Stripes Agency 11/06/2019

Meet Ivan, VP of Media.

Born and raised in California, Ivan heads up Stripes’ media efforts from the L.A. office. Looking for a change of pace, Ivan came to Stripes in June 2019 from the land of big AORs. 

Ivan honed his media expertise at Starcom, OMD (Resolution Media), PHD, and RPA by contributing to paid social efforts for accounts such as Mattel, Nissan/Infiniti, Hewlett-Packard, and Honda/Acura. You could say we’re thrilled to have him. 

So as a “welcome to the team” present, and to help you learn a bit more about what brought him to Stripes and his big plans for us, we decided to subject Ivan to an interview for this blog. Here’s the man himself…

What attracted you to Stripes? 

Stripes possesses the technical prowess of an Omnicom global agency but operates with the mobility of a small business. A two-hour quasi-impromptu meeting with Tommy Swanson at a local coffee shop eventually led to my simple understanding of the agency’s successful formula: blend equal parts entrepreneurship and performance media.  Interestingly enough, these two parts were the bedrock of my career, but they never overlapped—until Stripes. 

What’s exciting to you about how your background at a bigger agency will inform the way you’ll structure and grow a media team?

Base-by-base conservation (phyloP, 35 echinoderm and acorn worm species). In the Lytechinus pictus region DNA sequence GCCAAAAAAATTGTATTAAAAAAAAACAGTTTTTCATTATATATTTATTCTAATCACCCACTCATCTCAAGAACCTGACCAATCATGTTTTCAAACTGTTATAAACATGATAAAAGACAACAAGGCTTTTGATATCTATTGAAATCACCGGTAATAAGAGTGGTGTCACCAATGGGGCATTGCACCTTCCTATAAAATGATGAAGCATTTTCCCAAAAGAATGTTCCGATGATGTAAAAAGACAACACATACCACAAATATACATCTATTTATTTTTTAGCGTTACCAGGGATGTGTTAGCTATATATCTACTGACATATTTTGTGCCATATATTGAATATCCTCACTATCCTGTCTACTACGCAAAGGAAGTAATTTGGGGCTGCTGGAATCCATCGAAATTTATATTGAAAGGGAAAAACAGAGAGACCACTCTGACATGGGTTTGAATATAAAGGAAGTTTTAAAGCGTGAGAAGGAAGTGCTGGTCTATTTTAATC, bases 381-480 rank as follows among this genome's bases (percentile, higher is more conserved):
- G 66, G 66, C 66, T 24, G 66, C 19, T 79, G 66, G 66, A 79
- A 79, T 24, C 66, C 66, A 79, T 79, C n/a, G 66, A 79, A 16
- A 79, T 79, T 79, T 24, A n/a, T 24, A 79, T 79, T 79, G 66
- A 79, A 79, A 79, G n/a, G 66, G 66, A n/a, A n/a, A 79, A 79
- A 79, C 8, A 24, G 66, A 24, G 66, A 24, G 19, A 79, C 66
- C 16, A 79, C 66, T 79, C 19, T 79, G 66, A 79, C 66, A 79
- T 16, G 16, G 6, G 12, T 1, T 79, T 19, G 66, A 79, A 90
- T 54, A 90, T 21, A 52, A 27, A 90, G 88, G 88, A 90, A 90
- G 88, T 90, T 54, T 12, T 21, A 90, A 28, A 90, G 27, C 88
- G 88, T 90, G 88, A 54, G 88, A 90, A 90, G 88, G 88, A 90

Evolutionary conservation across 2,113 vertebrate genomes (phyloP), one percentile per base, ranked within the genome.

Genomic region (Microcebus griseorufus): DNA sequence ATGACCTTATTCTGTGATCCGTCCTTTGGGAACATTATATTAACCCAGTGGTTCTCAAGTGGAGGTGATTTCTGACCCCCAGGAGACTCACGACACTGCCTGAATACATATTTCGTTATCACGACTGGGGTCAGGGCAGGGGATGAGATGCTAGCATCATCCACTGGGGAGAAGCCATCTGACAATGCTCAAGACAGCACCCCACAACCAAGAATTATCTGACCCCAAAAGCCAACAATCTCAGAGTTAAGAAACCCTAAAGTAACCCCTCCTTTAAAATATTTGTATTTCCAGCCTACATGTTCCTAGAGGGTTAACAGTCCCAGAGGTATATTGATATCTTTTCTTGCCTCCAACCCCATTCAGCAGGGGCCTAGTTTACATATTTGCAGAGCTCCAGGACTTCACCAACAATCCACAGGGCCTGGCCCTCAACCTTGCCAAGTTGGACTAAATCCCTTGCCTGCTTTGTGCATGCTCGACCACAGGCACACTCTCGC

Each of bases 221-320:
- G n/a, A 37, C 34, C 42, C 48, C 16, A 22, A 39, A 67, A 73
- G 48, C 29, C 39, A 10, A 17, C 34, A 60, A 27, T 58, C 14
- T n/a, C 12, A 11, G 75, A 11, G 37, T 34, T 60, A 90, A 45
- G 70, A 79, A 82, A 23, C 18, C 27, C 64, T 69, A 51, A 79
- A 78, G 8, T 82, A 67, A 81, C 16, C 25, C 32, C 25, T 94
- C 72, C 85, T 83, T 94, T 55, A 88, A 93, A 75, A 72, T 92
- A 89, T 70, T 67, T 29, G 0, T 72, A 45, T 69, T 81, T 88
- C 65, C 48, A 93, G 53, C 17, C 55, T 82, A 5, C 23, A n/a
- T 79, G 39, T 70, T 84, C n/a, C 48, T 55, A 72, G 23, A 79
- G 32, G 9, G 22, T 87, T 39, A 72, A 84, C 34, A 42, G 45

I plan to surge our client portfolio in a way that seats people, performance, and profitability at the throne.

Having constructed multiple agency teams from the ground up, I want to introduce structural pivots, such as vertical integration, and forge cross-departmental swim lanes to ensure stable, controlled scalability that places people at the forefront.

Working with big brands gave my teams the capital to deploy paid media campaigns at a multimillion-dollar scale. Realizing this elevated model at Stripes will promote full-funnel marketing strategies from broad reach downstream to ROAS, boosting performance and, ultimately, agency revenue.

 What is your philosophy as a leader?

Invest in people beyond their contract. Yes, it’s important that a team roster satisfies their day-to-day responsibilities, which is why a contract clearly outlines what an employer demands and for how long. However, managers must understand that an organization’s vision may be just an accessory to an employee’s personal bull’s-eye aspiration. Thus, a job description is a good, mutual baseline, but it’s typically not the North Star goal. “Investing beyond” means helping someone identify their goal and orient, and then installing checkpoints that route to the finish. 

All in all, a leader’s job isn’t to make someone a company lifer—it’s to help get them where they want to be.